There is no chain of custody, which says this chain and the results were sold to _________.
I have dealt with foreign material certifications in Aerospace for years, this one has a few loose ends.
Thank you for the informed comments. E-Rigging says the chain meets ISO G43 specs. I donít know what that meansódimensional specs, tensile strength or all of the above. E-Rigging says theyíve been carrying it for years without problems, but I donít want to make a mistake with ground tackle.
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Old 11-27-2023, 09:37 PM   #8
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I tend to agree with tjm. There are some things about that document that raise more questions than answers them. The iso designation speaks to dimensions and pull strength. But, there arenít really any iso police to enforce the standard, the manufacturer simply says that they meet it.
Iím also a little confused at the g40 on the ďcertĒ. I thought g40 was dropped in 2005 or thereabouts and it was rolled into the g43.
Plus, the chemistry on the same cert lists a whole bunch of different chain at different chemistry. Are these just the averages they manufacture to? Did they list a heat number for your batch of chain? I didnít see it. I ran a heat treating facility for many years, and our level of documentation far exceeded what Iím seeing here.

While this chain could be just fine, and really, would most likely never be an issue unless you rode out a hurricane or something, but would you always wonder if it was as reliable as domestic?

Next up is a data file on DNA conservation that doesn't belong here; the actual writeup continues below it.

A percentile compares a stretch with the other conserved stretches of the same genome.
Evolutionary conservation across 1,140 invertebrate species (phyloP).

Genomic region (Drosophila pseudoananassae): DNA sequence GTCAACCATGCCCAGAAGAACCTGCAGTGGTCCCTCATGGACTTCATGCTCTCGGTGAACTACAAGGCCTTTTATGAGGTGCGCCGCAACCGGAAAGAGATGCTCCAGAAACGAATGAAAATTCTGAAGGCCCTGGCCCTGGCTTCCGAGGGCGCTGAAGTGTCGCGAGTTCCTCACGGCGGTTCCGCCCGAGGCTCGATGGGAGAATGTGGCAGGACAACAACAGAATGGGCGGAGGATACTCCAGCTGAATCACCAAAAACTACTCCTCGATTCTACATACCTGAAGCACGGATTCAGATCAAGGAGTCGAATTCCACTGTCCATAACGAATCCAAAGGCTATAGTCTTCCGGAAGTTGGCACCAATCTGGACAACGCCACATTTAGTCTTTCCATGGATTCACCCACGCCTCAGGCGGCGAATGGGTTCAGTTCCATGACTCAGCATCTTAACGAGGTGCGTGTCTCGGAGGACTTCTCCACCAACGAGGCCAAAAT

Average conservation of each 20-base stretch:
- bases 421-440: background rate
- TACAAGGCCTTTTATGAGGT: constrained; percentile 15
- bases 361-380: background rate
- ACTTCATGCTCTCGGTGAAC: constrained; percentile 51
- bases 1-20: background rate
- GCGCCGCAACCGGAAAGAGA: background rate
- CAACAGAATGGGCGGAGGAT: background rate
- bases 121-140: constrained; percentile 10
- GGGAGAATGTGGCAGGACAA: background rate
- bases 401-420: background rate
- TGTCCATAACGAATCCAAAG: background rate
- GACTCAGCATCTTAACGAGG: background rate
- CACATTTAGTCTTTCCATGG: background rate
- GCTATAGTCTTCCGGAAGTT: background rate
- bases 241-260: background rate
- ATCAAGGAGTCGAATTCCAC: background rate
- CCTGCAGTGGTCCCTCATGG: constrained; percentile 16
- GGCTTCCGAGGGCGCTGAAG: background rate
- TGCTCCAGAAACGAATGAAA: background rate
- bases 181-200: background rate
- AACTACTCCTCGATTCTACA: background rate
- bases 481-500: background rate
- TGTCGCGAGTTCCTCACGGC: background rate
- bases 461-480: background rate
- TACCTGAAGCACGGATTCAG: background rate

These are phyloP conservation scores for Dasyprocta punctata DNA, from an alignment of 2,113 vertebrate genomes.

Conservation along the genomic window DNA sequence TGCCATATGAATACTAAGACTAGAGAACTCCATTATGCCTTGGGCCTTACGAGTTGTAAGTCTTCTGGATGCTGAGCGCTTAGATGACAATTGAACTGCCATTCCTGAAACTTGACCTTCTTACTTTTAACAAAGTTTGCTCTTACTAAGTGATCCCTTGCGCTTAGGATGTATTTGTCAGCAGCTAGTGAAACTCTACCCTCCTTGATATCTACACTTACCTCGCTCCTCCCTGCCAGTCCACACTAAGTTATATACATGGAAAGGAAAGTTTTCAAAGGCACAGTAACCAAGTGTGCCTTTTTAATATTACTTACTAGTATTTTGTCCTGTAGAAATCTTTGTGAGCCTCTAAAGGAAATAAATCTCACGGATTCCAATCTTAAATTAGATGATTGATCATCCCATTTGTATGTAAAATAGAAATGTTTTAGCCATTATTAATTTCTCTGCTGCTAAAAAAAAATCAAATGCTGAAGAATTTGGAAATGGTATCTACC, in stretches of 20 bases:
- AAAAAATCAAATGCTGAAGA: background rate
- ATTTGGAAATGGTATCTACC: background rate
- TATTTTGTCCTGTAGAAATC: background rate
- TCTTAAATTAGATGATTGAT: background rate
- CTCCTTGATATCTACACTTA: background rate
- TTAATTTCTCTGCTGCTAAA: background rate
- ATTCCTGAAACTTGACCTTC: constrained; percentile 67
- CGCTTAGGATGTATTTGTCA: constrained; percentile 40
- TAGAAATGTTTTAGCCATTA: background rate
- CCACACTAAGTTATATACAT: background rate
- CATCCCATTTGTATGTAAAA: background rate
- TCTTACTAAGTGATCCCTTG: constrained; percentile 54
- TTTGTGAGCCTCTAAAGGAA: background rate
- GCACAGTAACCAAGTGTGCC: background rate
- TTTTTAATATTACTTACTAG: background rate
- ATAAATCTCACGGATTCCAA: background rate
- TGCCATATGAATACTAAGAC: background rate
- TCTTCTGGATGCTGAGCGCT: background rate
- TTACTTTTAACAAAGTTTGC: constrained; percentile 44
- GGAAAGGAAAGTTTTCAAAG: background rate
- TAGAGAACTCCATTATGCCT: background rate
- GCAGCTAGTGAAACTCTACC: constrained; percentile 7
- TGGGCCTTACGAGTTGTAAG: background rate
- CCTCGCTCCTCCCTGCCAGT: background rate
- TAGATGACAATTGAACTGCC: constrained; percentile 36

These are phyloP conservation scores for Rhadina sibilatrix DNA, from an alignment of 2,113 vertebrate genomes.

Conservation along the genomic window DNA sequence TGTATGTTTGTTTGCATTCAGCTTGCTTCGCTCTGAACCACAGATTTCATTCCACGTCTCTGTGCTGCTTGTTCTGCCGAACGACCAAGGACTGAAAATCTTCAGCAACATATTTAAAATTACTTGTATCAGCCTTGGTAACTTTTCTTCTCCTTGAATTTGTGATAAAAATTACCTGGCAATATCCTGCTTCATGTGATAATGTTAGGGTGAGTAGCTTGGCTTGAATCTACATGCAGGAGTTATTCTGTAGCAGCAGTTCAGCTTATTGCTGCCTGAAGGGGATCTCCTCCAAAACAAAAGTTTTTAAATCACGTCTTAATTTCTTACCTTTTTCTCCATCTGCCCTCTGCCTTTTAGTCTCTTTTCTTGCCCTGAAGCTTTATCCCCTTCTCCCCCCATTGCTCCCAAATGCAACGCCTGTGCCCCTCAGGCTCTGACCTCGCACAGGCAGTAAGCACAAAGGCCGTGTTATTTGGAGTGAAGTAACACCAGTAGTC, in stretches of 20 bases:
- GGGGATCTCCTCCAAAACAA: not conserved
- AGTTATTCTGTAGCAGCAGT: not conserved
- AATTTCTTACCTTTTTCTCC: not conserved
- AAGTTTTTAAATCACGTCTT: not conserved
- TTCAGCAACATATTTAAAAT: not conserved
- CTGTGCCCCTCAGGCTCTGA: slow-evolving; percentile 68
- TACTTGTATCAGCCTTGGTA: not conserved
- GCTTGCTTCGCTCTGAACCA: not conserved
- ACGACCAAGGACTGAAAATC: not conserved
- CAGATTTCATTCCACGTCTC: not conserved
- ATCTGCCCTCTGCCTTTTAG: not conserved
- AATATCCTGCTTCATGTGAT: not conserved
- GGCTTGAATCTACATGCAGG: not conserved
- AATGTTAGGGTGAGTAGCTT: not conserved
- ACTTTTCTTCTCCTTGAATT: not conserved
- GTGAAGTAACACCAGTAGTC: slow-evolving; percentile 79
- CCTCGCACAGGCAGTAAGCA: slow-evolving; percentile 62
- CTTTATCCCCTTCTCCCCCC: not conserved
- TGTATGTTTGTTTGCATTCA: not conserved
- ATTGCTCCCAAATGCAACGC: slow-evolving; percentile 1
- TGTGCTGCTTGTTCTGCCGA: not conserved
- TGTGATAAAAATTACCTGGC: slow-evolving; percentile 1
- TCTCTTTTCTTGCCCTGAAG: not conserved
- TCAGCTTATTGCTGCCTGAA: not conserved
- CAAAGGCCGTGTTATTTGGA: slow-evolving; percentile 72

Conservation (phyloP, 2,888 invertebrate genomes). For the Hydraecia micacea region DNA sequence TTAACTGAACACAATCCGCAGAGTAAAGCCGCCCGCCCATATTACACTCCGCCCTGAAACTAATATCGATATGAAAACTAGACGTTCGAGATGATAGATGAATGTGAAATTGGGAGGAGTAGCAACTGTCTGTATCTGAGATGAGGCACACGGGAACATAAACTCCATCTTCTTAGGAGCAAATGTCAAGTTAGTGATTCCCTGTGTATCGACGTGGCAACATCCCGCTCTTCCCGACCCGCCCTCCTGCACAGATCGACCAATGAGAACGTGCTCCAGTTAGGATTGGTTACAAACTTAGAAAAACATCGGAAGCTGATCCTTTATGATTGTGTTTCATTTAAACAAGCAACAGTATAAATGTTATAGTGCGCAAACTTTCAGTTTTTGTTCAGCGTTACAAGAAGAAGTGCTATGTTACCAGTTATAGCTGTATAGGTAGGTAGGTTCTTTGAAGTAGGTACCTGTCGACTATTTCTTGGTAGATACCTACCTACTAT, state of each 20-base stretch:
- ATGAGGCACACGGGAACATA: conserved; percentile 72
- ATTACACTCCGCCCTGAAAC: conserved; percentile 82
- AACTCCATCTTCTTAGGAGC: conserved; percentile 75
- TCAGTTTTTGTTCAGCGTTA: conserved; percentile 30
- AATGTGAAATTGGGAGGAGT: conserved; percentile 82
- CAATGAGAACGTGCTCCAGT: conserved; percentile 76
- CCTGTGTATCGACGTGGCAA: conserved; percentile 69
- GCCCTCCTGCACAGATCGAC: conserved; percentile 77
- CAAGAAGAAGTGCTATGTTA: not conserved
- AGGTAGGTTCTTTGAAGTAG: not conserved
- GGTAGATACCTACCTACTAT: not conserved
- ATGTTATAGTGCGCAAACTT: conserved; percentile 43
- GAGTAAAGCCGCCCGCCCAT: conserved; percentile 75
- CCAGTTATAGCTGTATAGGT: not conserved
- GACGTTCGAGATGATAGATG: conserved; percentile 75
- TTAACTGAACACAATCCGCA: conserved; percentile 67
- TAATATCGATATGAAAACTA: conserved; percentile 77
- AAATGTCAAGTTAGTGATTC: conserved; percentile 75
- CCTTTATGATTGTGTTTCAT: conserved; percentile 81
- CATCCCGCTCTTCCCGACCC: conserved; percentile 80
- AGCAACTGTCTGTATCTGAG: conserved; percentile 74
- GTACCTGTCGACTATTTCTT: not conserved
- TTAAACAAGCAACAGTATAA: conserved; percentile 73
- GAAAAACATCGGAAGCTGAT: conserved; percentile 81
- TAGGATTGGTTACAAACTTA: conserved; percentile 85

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Old 11-28-2023, 06:17 AM   #9
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I’m due for chain again but I’ll stay with acco/peerless.
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Old 11-28-2023, 11:42 AM   #10
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I tend to agree with tjm. There are some things about that document that raise more questions than answers them. The iso designation speaks to dimensions and pull strength. But, there arenít really any iso police to enforce the standard, the manufacturer simply says that they meet it.
Iím also a little confused at the g40 on the ďcertĒ. I thought g40 was dropped in 2005 or thereabouts and it was rolled into the g43.
Plus, the chemistry on the same cert lists a whole bunch of different chain at different chemistry. Are these just the averages they manufacture to? Did they list a heat number for your batch of chain? I didnít see it. I ran a heat treating facility for many years, and our level of documentation far exceeded what Iím seeing here.

While this chain could be just fine, and really, would most likely never be an issue unless you rode out a hurricane or something, but would you always wonder if it was as reliable as domestic?
Thanks. Even though I never deliberately anchor out in rough weather, it will likely happen. Iím just not going to roll the dice. Iíll stick with Acco/Peerless and sleep better.
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Old 11-28-2023, 12:32 PM   #11